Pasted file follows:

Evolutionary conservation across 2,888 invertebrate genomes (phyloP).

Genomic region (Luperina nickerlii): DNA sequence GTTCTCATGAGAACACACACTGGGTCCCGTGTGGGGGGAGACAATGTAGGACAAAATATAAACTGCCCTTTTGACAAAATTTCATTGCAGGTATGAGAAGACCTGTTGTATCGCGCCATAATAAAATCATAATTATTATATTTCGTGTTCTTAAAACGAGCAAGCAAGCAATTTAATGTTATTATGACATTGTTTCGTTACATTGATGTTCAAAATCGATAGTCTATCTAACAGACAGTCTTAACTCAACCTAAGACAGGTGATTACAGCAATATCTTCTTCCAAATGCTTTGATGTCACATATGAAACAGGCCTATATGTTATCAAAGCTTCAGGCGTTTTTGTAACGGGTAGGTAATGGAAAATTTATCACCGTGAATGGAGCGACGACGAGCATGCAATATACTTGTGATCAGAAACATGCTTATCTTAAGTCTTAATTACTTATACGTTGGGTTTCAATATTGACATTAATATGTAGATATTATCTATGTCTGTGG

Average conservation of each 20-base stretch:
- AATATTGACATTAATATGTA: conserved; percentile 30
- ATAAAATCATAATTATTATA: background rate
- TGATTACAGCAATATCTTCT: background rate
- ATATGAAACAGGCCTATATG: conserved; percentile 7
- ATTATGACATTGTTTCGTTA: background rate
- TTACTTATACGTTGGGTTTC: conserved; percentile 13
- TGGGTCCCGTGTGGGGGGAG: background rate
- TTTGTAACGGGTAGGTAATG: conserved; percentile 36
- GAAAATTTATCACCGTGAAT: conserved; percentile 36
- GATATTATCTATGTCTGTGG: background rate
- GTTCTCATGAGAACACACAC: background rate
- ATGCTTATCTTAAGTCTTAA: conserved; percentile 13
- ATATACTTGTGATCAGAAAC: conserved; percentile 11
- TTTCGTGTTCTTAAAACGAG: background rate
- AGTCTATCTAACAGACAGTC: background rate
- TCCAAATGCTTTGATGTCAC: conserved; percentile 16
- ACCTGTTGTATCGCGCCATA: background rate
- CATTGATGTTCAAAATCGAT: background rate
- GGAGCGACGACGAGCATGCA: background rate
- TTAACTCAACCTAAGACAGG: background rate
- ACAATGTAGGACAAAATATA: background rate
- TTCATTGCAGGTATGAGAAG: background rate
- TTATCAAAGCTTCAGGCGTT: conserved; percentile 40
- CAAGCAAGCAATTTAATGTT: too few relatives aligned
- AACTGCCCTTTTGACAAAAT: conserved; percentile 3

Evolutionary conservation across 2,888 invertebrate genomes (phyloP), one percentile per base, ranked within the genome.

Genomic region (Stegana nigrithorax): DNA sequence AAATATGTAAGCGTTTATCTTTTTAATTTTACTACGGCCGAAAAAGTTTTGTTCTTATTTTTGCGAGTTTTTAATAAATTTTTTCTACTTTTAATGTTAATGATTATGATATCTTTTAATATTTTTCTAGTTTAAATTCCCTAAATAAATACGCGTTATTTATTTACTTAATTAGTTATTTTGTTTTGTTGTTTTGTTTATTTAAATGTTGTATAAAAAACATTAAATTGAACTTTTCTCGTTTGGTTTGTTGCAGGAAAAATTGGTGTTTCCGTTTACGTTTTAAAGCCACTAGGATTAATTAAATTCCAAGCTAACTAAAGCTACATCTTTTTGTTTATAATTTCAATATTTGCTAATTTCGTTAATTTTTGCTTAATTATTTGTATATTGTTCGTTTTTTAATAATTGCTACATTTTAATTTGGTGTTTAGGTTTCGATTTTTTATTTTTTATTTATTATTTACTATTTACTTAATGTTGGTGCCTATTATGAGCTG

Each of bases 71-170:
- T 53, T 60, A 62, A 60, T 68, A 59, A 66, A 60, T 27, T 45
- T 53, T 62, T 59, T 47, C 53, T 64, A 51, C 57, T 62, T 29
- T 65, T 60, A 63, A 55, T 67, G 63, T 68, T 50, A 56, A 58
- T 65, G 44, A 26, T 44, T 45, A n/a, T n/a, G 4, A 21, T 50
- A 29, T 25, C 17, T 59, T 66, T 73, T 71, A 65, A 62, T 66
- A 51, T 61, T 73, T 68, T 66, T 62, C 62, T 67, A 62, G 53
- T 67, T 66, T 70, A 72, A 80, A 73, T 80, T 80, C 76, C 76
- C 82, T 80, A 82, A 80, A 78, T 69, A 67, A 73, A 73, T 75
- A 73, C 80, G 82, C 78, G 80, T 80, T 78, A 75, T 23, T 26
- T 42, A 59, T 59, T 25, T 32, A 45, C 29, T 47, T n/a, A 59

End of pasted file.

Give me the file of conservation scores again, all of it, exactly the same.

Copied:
Evolutionary conservation across 2,888 invertebrate genomes (phyloP).

Genomic region (Luperina nickerlii): DNA sequence GTTCTCATGAGAACACACACTGGGTCCCGTGTGGGGGGAGACAATGTAGGACAAAATATAAACTGCCCTTTTGACAAAATTTCATTGCAGGTATGAGAAGACCTGTTGTATCGCGCCATAATAAAATCATAATTATTATATTTCGTGTTCTTAAAACGAGCAAGCAAGCAATTTAATGTTATTATGACATTGTTTCGTTACATTGATGTTCAAAATCGATAGTCTATCTAACAGACAGTCTTAACTCAACCTAAGACAGGTGATTACAGCAATATCTTCTTCCAAATGCTTTGATGTCACATATGAAACAGGCCTATATGTTATCAAAGCTTCAGGCGTTTTTGTAACGGGTAGGTAATGGAAAATTTATCACCGTGAATGGAGCGACGACGAGCATGCAATATACTTGTGATCAGAAACATGCTTATCTTAAGTCTTAATTACTTATACGTTGGGTTTCAATATTGACATTAATATGTAGATATTATCTATGTCTGTGG

Average conservation of each 20-base stretch:
- AATATTGACATTAATATGTA: conserved; percentile 30
- ATAAAATCATAATTATTATA: background rate
- TGATTACAGCAATATCTTCT: background rate
- ATATGAAACAGGCCTATATG: conserved; percentile 7
- ATTATGACATTGTTTCGTTA: background rate
- TTACTTATACGTTGGGTTTC: conserved; percentile 13
- TGGGTCCCGTGTGGGGGGAG: background rate
- TTTGTAACGGGTAGGTAATG: conserved; percentile 36
- GAAAATTTATCACCGTGAAT: conserved; percentile 36
- GATATTATCTATGTCTGTGG: background rate
- GTTCTCATGAGAACACACAC: background rate
- ATGCTTATCTTAAGTCTTAA: conserved; percentile 13
- ATATACTTGTGATCAGAAAC: conserved; percentile 11
- TTTCGTGTTCTTAAAACGAG: background rate
- AGTCTATCTAACAGACAGTC: background rate
- TCCAAATGCTTTGATGTCAC: conserved; percentile 16
- ACCTGTTGTATCGCGCCATA: background rate
- CATTGATGTTCAAAATCGAT: background rate
- GGAGCGACGACGAGCATGCA: background rate
- TTAACTCAACCTAAGACAGG: background rate
- ACAATGTAGGACAAAATATA: background rate
- TTCATTGCAGGTATGAGAAG: background rate
- TTATCAAAGCTTCAGGCGTT: conserved; percentile 40
- CAAGCAAGCAATTTAATGTT: too few relatives aligned
- AACTGCCCTTTTGACAAAAT: conserved; percentile 3

Evolutionary conservation across 2,888 invertebrate genomes (phyloP), one percentile per base, ranked within the genome.

Genomic region (Stegana nigrithorax): DNA sequence AAATATGTAAGCGTTTATCTTTTTAATTTTACTACGGCCGAAAAAGTTTTGTTCTTATTTTTGCGAGTTTTTAATAAATTTTTTCTACTTTTAATGTTAATGATTATGATATCTTTTAATATTTTTCTAGTTTAAATTCCCTAAATAAATACGCGTTATTTATTTACTTAATTAGTTATTTTGTTTTGTTGTTTTGTTTATTTAAATGTTGTATAAAAAACATTAAATTGAACTTTTCTCGTTTGGTTTGTTGCAGGAAAAATTGGTGTTTCCGTTTACGTTTTAAAGCCACTAGGATTAATTAAATTCCAAGCTAACTAAAGCTACATCTTTTTGTTTATAATTTCAATATTTGCTAATTTCGTTAATTTTTGCTTAATTATTTGTATATTGTTCGTTTTTTAATAATTGCTACATTTTAATTTGGTGTTTAGGTTTCGATTTTTTATTTTTTATTTATTATTTACTATTTACTTAATGTTGGTGCCTATTATGAGCTG

Each of bases 71-170:
- T 53, T 60, A 62, A 60, T 68, A 59, A 66, A 60, T 27, T 45
- T 53, T 62, T 59, T 47, C 53, T 64, A 51, C 57, T 62, T 29
- T 65, T 60, A 63, A 55, T 67, G 63, T 68, T 50, A 56, A 58
- T 65, G 44, A 26, T 44, T 45, A n/a, T n/a, G 4, A 21, T 50
- A 29, T 25, C 17, T 59, T 66, T 73, T 71, A 65, A 62, T 66
- A 51, T 61, T 73, T 68, T 66, T 62, C 62, T 67, A 62, G 53
- T 67, T 66, T 70, A 72, A 80, A 73, T 80, T 80, C 76, C 76
- C 82, T 80, A 82, A 80, A 78, T 69, A 67, A 73, A 73, T 75
- A 73, C 80, G 82, C 78, G 80, T 80, T 78, A 75, T 23, T 26
- T 42, A 59, T 59, T 25, T 32, A 45, C 29, T 47, T n/a, A 59